The question is that
I need many data(weight matrix)，
I use weight_probe=nengo.Probe(‘EtoE’,‘weights’,sample_every=dt) to get the data
dt=1ms, Tmax(the total simulation time)=10000s,and weight matrix’s shape is 3000*3000
so I need about 3000×3000×10000/0.001=9×10^13 data ,but my memory is not enough
so can nengo support delete the data in Probe object dynamically during simulation.
what should I do?
Instead of using a
nengo.Probe() object, use a
nengo.Node() which takes weights as input and intermittently saves the collected weight data to a file. I’ll try to figure out the code to complete this operation and post it.
You can also just run your simulation inside a for loop, i.e., instead of
for _ in range(10):
sim.model.params[probe] =  # clear probe data from memory
I do this ,but not clear my memory
That means you have some other reference to the probe data saved somewhere. Here’s a script you can use to verify that the memory will be cleared:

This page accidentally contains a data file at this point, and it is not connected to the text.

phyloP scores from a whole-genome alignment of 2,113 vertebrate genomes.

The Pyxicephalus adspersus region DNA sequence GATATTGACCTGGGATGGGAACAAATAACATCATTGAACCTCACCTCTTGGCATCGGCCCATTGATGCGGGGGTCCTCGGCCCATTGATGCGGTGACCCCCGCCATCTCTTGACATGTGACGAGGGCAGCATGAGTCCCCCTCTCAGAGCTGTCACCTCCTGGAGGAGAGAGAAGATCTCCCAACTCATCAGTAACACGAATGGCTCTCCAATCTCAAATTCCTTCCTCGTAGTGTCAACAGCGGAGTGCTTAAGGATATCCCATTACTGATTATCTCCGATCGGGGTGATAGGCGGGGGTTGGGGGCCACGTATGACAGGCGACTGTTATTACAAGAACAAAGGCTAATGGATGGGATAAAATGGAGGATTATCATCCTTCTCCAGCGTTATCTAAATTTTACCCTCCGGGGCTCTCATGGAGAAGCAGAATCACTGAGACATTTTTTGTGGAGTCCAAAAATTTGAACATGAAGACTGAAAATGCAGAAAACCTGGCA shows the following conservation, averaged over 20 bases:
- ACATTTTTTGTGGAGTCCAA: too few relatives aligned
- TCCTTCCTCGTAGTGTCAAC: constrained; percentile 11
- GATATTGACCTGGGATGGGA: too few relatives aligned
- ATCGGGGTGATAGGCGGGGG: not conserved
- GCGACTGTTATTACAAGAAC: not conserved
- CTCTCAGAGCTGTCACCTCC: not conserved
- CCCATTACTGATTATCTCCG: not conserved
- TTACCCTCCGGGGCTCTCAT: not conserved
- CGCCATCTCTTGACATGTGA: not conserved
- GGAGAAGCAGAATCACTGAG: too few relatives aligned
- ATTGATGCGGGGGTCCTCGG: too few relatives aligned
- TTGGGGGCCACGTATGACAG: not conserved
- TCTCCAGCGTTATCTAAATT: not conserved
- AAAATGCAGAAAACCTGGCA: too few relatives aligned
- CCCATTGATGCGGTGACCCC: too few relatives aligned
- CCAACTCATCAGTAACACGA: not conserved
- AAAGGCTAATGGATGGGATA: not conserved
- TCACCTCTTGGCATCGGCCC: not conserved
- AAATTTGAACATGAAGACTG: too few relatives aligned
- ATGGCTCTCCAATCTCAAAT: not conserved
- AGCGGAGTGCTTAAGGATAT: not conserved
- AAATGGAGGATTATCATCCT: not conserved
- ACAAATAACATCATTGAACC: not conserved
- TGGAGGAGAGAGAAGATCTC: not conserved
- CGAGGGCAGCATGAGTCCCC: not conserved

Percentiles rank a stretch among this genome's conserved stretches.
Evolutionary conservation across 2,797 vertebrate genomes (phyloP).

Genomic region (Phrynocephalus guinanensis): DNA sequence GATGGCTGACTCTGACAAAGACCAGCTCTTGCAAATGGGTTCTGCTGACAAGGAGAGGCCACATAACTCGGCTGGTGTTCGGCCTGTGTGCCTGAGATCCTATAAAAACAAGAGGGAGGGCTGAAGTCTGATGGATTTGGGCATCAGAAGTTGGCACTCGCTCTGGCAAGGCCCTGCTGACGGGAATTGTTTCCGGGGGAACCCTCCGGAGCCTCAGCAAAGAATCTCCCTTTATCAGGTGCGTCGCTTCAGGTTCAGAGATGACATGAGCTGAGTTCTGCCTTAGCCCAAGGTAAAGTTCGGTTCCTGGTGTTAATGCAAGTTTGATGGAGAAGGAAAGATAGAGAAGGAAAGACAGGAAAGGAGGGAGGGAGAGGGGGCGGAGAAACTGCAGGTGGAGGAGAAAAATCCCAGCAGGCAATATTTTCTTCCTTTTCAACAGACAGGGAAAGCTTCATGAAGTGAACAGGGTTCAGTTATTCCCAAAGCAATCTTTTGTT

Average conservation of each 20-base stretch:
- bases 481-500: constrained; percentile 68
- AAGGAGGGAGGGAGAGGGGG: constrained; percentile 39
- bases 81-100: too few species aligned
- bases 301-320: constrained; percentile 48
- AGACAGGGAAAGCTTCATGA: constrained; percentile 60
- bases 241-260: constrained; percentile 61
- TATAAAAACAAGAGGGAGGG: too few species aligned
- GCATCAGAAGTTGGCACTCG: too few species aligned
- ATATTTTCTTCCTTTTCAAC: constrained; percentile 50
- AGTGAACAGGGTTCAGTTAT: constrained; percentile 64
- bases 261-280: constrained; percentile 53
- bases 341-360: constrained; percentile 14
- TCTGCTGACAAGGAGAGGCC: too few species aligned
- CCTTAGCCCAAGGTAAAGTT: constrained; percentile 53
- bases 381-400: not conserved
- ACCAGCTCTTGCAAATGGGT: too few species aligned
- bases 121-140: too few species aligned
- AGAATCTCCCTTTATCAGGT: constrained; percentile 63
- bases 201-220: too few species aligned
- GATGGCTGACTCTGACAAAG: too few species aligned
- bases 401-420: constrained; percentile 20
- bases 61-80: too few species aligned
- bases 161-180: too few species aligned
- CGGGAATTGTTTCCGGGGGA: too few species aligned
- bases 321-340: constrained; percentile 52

import numpy as np
with nengo.Network() as net:
a = nengo.Ensemble(3000, 1)
b = nengo.Ensemble(3000, 1)
c = nengo.Connection(a.neurons, b.neurons,
p = nengo.Probe(c, "weights")
with nengo.Simulator(net) as sim:
for i in range(100):
sim.model.params[p] = 
sim.data.reset() as Jan notes below
@Seanny123 How would you provide the weights as input to the node?
Also @drasmuss’s solution has some pitfalls and will save the data from the first simulation run in all steps. This is happens because the access via
sim.data is internally cached and it is assumed that the amount of probe data in
sim.model.params[probe] always grows. However, the size of the probed data will the same in each loop and
sim.data will always return the result cached in the first loop. Two things could be done, to actually save the desired data: either always access it via
sim.model.params[p] (this will give you a list instead of a NumPy array; I also think that the
sim.model.params access is considered an implementation detail and might change in future versions), or clear the
sim.data cache with
sim.data.reset() in each loop.
@ZhangPeng I assume setting sample_every to a higher value to record less samples overall is not an option?
Some related things from GitHub:
I actually didn’t know how to provide the weights to the input node. I just assumed if
nengo.Probe() did it, it should be possible with
nengo.Node(), but didn’t get around to checking yet…
I run the code you support,error emerged,
AttributeError: ‘ProbeDict’ object has no attribute ‘reset’
Try updating your nengo installation (
pip install nengo --upgrade)